I am not sure why but 1976 was the year I became aware of most of my guitar heroes. I had been taking guitar lesson for a couple of years when my teacher told me to go get the Deluxe Santana songbook. I had heard Black Magic Woman on the radio but I wouldn’t say I was a fan of Santana. But once I started learning the songs and really listened to Carlos Santana’s playing, I discovered that he played with a great amount of emotion. With almost a vocal quality to his playing. I strove for that kind of emotion in my playing. The album Moonflower came out the next year with a mix of live and studio music. That cemented the deal for me. Carlos Santana became one of my guitar heroes.
It was also 1976 when one of my guitar playing friends told me I had to get the album Robin Trower Live. I took his word for it and it was like a lightning bolt when I first heard it. His guitar sounded huge! I loved his playing. Robin Trower took a lot of criticism back then for sounding “too much like Jimi Hendrix” (imagine that happening today.) But I always thought his playing was bluesier than Hendrix, and Hendrix was more psychedelic and R&B based. Anyway, that Live album put him on my hero list.
Having been introduced to jazz guitar by my guitar teacher (and a little bit by Randy Bachman.) It was no surprise that when the album Breezin’ came out the same year that I would become a George Benson fan. For someone like me, a guitar player just getting into jazz, this was a perfect album. Some die hard jazz fans called the album a sell out, but I don’t see how making music people like is selling out. And the album contains some truly great guitar playing. He eventually became more pop/R&B oriented in his albums, but I still love his guitar playing.
The final player of 1976 that had a big impact on me was Peter Frampton. I know what your thinking. Peter Frampton? True, he was sort of a teen idol back then, but it was his guitar playing that caught my attention. He wasn’t the most groundbreaking guitarist of the day, but he always played tasteful parts and his tone was always perfect. His soloing is very melodic, which I like. And of course, the voice box effect on Show Me The Way and Do You Feel Like I Do was something new and very cool. I think he is quite underrated as a guitarist.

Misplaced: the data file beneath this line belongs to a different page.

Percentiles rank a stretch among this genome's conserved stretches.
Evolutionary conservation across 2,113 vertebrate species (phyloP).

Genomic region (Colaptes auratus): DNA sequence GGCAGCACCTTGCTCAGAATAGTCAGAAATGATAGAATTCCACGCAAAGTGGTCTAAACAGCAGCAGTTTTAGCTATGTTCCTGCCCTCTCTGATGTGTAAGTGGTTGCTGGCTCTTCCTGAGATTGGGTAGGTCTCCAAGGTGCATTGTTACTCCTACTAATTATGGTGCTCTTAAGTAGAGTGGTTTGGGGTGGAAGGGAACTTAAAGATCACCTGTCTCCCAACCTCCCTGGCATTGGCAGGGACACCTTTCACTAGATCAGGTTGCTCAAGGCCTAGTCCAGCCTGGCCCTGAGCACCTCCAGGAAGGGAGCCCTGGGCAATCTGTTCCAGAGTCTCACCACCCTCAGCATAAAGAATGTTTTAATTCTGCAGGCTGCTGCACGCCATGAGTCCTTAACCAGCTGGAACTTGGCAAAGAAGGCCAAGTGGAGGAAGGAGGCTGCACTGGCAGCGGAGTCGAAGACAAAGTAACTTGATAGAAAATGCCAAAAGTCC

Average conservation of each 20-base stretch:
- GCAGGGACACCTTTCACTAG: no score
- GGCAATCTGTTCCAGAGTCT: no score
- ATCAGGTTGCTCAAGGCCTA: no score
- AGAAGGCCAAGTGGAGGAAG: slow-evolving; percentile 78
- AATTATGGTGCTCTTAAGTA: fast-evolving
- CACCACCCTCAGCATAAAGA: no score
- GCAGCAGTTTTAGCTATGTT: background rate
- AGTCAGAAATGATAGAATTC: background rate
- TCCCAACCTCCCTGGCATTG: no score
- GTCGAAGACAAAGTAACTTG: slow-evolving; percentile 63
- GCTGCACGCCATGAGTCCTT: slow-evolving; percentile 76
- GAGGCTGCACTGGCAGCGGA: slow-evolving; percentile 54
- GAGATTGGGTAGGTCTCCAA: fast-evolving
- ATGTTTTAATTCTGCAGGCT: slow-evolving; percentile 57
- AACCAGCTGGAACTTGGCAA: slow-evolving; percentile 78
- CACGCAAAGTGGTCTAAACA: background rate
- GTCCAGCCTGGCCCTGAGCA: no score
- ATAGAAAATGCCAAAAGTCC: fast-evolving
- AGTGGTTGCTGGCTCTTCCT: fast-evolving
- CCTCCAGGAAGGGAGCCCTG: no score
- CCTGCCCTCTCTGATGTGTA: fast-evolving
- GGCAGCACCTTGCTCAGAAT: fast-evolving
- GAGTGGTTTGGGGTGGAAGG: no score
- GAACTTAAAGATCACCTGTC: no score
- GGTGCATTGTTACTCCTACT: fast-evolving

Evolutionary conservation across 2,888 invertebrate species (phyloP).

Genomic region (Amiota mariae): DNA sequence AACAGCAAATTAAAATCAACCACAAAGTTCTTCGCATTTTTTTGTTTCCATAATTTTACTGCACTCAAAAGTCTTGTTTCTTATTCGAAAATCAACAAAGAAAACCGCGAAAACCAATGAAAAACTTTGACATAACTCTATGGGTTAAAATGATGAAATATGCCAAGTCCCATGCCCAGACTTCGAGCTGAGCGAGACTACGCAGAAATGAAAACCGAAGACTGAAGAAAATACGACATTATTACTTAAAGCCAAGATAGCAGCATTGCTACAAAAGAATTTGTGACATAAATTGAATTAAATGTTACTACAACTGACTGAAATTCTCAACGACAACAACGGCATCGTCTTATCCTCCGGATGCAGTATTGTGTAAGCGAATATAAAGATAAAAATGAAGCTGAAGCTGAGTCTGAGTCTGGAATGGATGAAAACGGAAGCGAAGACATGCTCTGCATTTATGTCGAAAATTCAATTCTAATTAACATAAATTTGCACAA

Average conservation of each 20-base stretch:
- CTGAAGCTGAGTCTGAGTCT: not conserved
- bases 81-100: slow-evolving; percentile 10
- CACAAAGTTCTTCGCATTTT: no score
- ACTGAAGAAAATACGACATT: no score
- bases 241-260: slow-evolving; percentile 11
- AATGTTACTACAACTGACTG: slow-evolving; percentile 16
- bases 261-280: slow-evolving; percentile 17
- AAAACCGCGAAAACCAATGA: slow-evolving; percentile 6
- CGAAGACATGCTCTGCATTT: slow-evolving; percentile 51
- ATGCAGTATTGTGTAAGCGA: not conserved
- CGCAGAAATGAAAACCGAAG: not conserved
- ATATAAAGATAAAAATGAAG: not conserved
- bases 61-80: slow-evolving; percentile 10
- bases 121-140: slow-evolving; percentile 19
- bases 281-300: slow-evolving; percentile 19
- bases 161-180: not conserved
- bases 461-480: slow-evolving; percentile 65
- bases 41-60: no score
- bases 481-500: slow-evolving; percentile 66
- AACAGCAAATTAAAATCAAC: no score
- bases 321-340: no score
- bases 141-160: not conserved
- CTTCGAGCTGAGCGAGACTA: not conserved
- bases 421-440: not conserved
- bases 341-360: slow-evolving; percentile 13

My last and favorite guitar hero came at the turn of the decade. And he came from a whole different direction. About that time I had started listening to what was called “Contemporary Christian Music.” There were some surprisingly good guitar players in some of those early CCM bands, like Randy Thomas of Sweet Comfort Band and James Hollihan, Jr. with Russ Taff, but a popular song on Christian radio that caught my ear was an acoustic song called Spend My Life With You by Phil Keaggy. It had great acoustic guitar playing and even an acoustic guitar solo. I bought the album and discovered that Phil also played electric guitar - extremely well. It is rare for someone to be so accomplished on both acoustic and electric guitar. A year or so later I went to see him play at a local high school gym. It was an unforgettable experience. My wife and I got there early and got to sit close. I could see everything he was doing on guitar. I wasn’t prepared. His playing was mind-blowing. He played electric and acoustic with incredible technique and ease, yet it wasn’t showing off, it was all very musical. Back then guitar player often did solo segments in the middle of a set to show off their guitar tricks. Phil also did a solo segment but it wasn’t like any other I had seen. He simply improvised music moving from one idea to another and one style of music to another. I was dumbfounded. I almost wanted to quit playing guitar knowing I would never be able to do what I had just seen. Over the years he has become a master at looping also. Phil Keaggy is simply the most complete and talented guitar player I have ever seen or heard. He will always be my #1 guitar hero.